The Gib is Up, Kyle Is For Real
Image courtesy of © Jeffrey Becker-USA TODAY SportsIn watching Gibson compete against the Boston Red Sox today, I found myself wondering if even I’ve given him his due. As someone who writes about the team, and is in tune with statistical happenings, I found myself in awe of his transformation.
For the Red Sox, Rick Porcello is hardly cut from the same cloth that Chris Sale is considered a part of. That being said, he’s an American League Cy Young winner pitching for one of the best lineups in all of baseball. Today, Kyle Gibson went out and had no problem going toe to toe with him.
Then it happened, there was a defining moment during the contest that Gibson cemented himself as being the pitcher of new, and not the one of old. Allowing a solo home run to Mookie Betts leading off the fifth inning, Gibson would eventually find himself in a bases loaded, one out jam. With Rafael Devers up the Twins starter induced a pop up, and then a Brock Holt groundout to end the inning without further damage. He was at 99 pitches on the day.
Expecting him to be done, Gibson came back out for the sixth inning. He had unfinished business. Porcello threw at Eduardo Escobar earlier in the game, going up at his head and hitting him in a flailing elbow. Even before the Twins utility man left the ballgame, you have to imagine that didn’t sit well with the hometown nine. In heading back out for the sixth, Gibson took the liberty of plunking Boston catcher Sandy Leon in retaliation. With a runner on first before recording an out, he got a ground ball double play and then retired Betts to end his day.
Over the course of those two instances, Gibson displayed exactly what the numbers say. This man is not the same pitcher Minnesota fans saw being on the way out the door. He has begun to look every bit the pitcher who was selected in the first round of the Major League Baseball draft. For a Derek Falvey and Thad Levine front office that is going to hang its hat on pitching, that emergence is absolutely what the organization needs.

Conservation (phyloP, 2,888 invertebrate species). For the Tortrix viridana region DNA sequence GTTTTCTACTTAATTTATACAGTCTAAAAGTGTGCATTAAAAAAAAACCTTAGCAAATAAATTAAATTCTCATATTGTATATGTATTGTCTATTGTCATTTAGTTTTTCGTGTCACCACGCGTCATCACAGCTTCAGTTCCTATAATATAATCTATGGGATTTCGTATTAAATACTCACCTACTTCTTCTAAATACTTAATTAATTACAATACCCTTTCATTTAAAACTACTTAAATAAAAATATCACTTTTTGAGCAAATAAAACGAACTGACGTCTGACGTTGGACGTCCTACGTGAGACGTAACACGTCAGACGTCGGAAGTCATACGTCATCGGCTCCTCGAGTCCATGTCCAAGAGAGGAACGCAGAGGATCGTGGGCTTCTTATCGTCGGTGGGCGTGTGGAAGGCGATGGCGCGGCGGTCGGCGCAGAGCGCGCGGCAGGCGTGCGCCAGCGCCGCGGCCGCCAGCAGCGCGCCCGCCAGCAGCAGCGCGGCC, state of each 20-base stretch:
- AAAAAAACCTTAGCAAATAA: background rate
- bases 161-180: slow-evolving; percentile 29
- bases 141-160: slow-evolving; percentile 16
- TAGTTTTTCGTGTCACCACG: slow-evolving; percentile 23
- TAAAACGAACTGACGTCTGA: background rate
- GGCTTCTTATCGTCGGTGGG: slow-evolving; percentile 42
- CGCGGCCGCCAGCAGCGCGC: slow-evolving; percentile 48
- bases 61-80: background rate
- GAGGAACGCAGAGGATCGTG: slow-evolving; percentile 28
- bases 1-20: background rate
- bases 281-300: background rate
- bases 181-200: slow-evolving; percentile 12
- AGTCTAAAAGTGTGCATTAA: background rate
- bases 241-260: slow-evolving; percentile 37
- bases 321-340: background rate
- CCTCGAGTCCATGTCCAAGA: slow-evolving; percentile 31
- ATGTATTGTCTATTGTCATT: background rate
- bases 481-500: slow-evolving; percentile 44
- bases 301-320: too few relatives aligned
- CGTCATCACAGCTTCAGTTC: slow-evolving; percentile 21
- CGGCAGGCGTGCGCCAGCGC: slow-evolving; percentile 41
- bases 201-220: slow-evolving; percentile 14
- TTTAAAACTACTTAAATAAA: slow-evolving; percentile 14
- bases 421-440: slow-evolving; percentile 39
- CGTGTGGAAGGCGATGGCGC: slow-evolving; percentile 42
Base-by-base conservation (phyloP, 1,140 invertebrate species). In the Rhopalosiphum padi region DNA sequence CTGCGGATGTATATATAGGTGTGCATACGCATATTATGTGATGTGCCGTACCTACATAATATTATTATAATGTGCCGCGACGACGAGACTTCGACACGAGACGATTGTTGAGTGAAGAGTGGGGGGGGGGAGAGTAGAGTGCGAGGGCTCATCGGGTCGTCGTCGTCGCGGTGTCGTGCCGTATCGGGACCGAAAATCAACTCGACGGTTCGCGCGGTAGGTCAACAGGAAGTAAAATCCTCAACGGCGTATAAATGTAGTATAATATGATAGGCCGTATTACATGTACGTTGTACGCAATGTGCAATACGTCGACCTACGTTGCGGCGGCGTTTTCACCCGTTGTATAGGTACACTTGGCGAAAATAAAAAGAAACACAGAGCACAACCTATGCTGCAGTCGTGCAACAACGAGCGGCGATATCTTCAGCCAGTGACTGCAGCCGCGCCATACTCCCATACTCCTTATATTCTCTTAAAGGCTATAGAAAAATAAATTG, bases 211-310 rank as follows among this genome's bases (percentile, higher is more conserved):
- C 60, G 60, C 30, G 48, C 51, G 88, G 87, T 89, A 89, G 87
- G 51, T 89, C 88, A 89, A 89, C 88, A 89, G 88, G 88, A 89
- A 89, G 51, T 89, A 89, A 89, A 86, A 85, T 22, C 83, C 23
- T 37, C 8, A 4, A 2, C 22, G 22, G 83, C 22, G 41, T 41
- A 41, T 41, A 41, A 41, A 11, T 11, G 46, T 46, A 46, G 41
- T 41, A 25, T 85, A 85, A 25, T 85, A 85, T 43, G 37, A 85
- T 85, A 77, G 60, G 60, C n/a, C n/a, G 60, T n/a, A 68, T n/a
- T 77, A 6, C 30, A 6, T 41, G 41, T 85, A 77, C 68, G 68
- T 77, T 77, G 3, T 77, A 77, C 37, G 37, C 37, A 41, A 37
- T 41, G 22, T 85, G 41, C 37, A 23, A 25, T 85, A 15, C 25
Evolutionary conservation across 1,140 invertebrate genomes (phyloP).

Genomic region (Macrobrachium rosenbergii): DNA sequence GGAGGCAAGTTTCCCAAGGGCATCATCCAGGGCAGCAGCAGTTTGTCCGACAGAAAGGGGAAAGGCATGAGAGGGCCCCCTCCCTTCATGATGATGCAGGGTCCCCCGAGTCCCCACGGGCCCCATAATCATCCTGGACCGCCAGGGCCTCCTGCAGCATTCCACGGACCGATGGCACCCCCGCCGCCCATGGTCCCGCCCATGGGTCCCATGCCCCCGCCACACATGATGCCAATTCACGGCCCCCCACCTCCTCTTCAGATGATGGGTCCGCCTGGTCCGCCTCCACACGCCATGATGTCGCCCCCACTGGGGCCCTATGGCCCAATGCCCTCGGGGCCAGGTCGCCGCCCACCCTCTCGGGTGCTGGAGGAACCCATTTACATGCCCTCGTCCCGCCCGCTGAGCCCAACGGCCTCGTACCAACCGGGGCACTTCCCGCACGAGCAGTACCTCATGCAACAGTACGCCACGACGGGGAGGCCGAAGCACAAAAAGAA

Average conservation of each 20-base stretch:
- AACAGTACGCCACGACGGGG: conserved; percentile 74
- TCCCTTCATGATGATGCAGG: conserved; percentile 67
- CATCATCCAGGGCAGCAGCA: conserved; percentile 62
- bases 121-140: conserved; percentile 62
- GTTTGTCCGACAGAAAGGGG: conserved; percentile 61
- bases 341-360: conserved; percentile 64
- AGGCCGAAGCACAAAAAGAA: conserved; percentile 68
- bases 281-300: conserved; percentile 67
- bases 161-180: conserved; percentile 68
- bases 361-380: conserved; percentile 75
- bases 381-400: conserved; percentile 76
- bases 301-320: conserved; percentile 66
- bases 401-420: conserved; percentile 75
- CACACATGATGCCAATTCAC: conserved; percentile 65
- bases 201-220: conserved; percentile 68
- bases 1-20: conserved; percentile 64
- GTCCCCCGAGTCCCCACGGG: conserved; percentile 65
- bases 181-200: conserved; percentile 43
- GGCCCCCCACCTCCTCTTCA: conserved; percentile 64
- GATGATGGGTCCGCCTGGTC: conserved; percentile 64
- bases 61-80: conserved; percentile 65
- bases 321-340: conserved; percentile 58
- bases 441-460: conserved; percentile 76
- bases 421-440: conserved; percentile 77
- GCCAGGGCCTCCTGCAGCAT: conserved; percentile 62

By the numbers, Gibson has only improved upon where he was a season ago. His 93.4 mph average fastball velocity is a career best, and sees inflation each time he rears back for 95 or 96 mph heat. He’s getting swinging strikes 11.2% of the time, while also allowing contact just 74.4% of the time; both of those numbers are career bests. He’s cut down on balls leaving the yard, and with an 8.8 K/9, he’s become a legitimate strikeout pitcher.
A season ago, the Twins used a record number of different starting pitchers. This season, they’ve seen some of the future emerge in the form of Fernando Romero and Zack Littell. With Jose Berrios looking like an ace, the rotation in years to come should have more spots claimed than question marks. Knowing guys may be left out in the cold, Kyle Gibson has taken it upon himself to make sure he’s not a member of that group.
For someone who had so much promise, went through so much adversity, and has overcome professional struggles, this is a redemption story of the greatest kind. Although he’s probably never going to get the All-Star level fanfare, or be noted among the greats across the league, Gibson has proved to be a legitimate weapon for the Twins. He’s a guy that the manager can trust to call his own number, will put up the best effort for his teammates, and is now competing at a level that seemed all but lost not too long ago.
- Blake, brvama, Oldgoat_MN and 5 others like this